These artists allegedly perceive that a certain look will create the best image aesthetically and will be well received by their peers in the art world. So in addition to the advertisers who manufacture and sell beauty products, there are others in the industry that influence the images appearing in the media, especially photographers who want their pictures to be beautiful. (5)
There is also a lack of editorial control based on the direct and indirect influence of advertisers. The editors report that there is a strong connection between the editorial pages of the magazines and the advertisement ones, which are purchased by corporations to sell their products. (6)
Ultimately, advertising is the vehicle through which magazines and other media exist and they could not survive financially without it. So when the magazines are dependent on pleasing the advertisers, they struggle between the organization and the advertisers over how women should be portrayed. (6)
In this way, modern women are bombarded with myriads of advertisements that are promoted as role model for them to aspire. A role model who requires a lot of money to spend on cosmetics, plastic surgery, hair products, clothes and accessories, in order to fit in with the dominant image of a woman in our era.
And so the struggle for women’s equality is partially driven not just by human rights, but also by the need of our capitalist system for more potential spenders. Ultimately women are perfect for that role, as to maintain the image that the media are promoting requires an ever increasing salary.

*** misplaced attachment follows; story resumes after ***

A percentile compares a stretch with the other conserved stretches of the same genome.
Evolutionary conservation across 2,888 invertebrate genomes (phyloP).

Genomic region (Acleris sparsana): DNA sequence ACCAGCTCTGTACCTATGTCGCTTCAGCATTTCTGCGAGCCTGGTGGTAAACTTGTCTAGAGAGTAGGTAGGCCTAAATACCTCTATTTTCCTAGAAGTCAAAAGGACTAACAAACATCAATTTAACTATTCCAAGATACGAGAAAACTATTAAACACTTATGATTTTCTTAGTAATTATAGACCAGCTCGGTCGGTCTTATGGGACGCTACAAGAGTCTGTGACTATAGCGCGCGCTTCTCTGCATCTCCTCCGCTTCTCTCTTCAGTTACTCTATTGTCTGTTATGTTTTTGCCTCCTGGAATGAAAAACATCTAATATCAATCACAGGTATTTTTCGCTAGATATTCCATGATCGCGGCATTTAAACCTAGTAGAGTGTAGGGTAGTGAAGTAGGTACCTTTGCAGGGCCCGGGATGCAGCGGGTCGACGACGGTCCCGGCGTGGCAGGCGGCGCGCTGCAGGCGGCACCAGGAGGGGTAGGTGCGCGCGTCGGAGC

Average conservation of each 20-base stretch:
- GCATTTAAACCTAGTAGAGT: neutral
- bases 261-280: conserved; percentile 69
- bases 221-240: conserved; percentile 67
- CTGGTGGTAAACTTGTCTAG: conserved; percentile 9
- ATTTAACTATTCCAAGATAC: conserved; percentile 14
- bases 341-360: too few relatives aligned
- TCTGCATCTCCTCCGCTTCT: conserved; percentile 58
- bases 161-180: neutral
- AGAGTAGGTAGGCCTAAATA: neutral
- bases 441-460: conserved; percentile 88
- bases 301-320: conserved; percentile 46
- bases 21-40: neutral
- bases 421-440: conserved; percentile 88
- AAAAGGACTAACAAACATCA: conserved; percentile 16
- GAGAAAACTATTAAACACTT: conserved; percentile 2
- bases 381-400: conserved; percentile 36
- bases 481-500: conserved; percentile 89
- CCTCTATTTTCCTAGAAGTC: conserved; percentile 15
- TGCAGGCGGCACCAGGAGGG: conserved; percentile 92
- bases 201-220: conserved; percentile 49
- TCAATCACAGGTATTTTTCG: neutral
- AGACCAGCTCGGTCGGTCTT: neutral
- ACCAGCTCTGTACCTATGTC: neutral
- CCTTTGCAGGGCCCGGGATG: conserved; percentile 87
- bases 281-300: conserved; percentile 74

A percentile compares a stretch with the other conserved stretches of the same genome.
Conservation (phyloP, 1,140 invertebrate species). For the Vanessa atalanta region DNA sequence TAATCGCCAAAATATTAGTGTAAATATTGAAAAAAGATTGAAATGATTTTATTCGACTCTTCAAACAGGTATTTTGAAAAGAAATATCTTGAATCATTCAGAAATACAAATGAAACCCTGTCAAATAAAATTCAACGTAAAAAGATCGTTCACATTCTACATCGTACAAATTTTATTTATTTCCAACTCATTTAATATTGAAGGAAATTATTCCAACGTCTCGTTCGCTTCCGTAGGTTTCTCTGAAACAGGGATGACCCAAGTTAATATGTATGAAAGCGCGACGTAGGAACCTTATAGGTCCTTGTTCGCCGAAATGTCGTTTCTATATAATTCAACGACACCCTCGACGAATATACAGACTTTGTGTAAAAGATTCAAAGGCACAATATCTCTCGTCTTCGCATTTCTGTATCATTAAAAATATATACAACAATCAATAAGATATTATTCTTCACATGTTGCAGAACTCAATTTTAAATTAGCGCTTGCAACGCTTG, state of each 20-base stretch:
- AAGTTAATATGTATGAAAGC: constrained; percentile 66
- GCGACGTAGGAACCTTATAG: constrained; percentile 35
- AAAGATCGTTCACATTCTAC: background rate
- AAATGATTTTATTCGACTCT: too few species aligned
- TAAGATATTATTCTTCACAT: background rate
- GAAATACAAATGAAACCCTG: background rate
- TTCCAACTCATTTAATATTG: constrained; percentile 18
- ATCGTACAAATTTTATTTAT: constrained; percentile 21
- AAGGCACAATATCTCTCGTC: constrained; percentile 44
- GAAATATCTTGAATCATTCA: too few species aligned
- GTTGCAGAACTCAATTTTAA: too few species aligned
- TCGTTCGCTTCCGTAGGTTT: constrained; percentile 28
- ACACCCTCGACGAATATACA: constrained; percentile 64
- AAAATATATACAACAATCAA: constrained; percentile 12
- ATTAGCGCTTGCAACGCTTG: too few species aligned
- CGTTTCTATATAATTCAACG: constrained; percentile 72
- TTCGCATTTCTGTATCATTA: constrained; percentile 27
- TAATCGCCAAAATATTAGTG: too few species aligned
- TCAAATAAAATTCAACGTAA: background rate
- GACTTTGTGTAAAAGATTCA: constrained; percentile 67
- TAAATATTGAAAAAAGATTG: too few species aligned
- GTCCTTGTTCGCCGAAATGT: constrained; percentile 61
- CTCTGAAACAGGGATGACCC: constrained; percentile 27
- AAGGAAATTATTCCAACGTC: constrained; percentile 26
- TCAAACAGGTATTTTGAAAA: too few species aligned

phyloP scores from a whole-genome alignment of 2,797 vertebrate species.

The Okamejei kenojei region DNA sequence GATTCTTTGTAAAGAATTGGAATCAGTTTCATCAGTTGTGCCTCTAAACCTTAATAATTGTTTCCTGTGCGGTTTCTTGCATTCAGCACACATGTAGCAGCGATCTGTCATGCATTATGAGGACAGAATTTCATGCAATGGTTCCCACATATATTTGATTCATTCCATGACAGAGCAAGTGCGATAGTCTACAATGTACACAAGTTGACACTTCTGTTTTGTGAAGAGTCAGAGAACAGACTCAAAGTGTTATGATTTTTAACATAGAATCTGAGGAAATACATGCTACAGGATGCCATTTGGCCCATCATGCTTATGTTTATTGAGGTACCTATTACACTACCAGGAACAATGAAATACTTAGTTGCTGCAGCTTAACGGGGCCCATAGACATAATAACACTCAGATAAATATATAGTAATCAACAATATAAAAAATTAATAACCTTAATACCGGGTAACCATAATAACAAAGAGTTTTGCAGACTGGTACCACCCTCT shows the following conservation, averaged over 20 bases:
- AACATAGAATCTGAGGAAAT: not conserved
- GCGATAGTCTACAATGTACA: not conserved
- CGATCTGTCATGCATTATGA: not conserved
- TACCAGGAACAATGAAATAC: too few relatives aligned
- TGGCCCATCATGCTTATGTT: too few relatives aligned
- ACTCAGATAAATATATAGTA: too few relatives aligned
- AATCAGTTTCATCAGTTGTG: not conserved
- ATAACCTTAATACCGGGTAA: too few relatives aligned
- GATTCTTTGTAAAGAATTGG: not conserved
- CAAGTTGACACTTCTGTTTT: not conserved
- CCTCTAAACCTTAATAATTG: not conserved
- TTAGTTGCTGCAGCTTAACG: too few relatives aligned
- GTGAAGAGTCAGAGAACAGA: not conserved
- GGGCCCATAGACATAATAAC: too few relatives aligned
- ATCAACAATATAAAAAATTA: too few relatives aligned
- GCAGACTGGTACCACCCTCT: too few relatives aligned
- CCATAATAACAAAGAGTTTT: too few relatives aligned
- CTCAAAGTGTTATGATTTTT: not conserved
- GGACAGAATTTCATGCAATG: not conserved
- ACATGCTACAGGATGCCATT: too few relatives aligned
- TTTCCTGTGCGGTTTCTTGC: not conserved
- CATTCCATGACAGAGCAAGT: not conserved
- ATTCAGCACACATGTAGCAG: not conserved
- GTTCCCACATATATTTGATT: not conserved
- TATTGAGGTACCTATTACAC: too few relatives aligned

In fact the late modernity unshackles women from the patriarchal past, when they had limited freedoms, rights, money and spending power. In post industrial times the “feminization” of labor, holds young women in high esteem as flexible, presentable and capable worker. Now the new feminine subject is economically independent, liberated from the domestic sphere, realizing the possibility of “having it all”. (7)
This commercialization of our gender, sexuality and race is very important to the capitalist, consumerist societies that we live in. We are all turned into buyers as well as billboards, for companies to advertise their products with. We unwillingly become trade-able commodities, as the population and its buying power or habits, are analyzed, categorized and exploited by the markets.
1) Gloria Steinem. Women who made History. Miss Omni Media.
2) Gender, Race and Class in Media. Gail Dines, Jean M. Humez. Sage Publications. 2003. Gender and Hegemony in Fashion Magazines. Page 314.
3) Gender, Race and Class in Media. Gail Dines, Jean M. Humez. Sage Publications. 2003. Gender and Hegemony in Fashion Magazines. Page 315.
4) The Gendered Society Reader. Michael S. Kimmel and Amy Aronson. Oxford University Press. 2008. Contested Images of Femininity. Page 371.
5) The Gendered Society Reader. Michael S. Kimmel and Amy Aronson. Oxford University Press. 2008. Contested Images of Femininity. Page 372.
6) The Gendered Society Reader. Michael S. Kimmel and Amy Aronson. Oxford University Press. 2008. Contested Images of Femininity. Page 373.
7) Gender Youth and Culture. Global Masculinities and Femininities. Anoop Nayak and Mary Jane Kehily. Palgrave MacMillan Publishing. 2013. Gender relations in Late-Modernity: Young Femininities and the New Girl Order.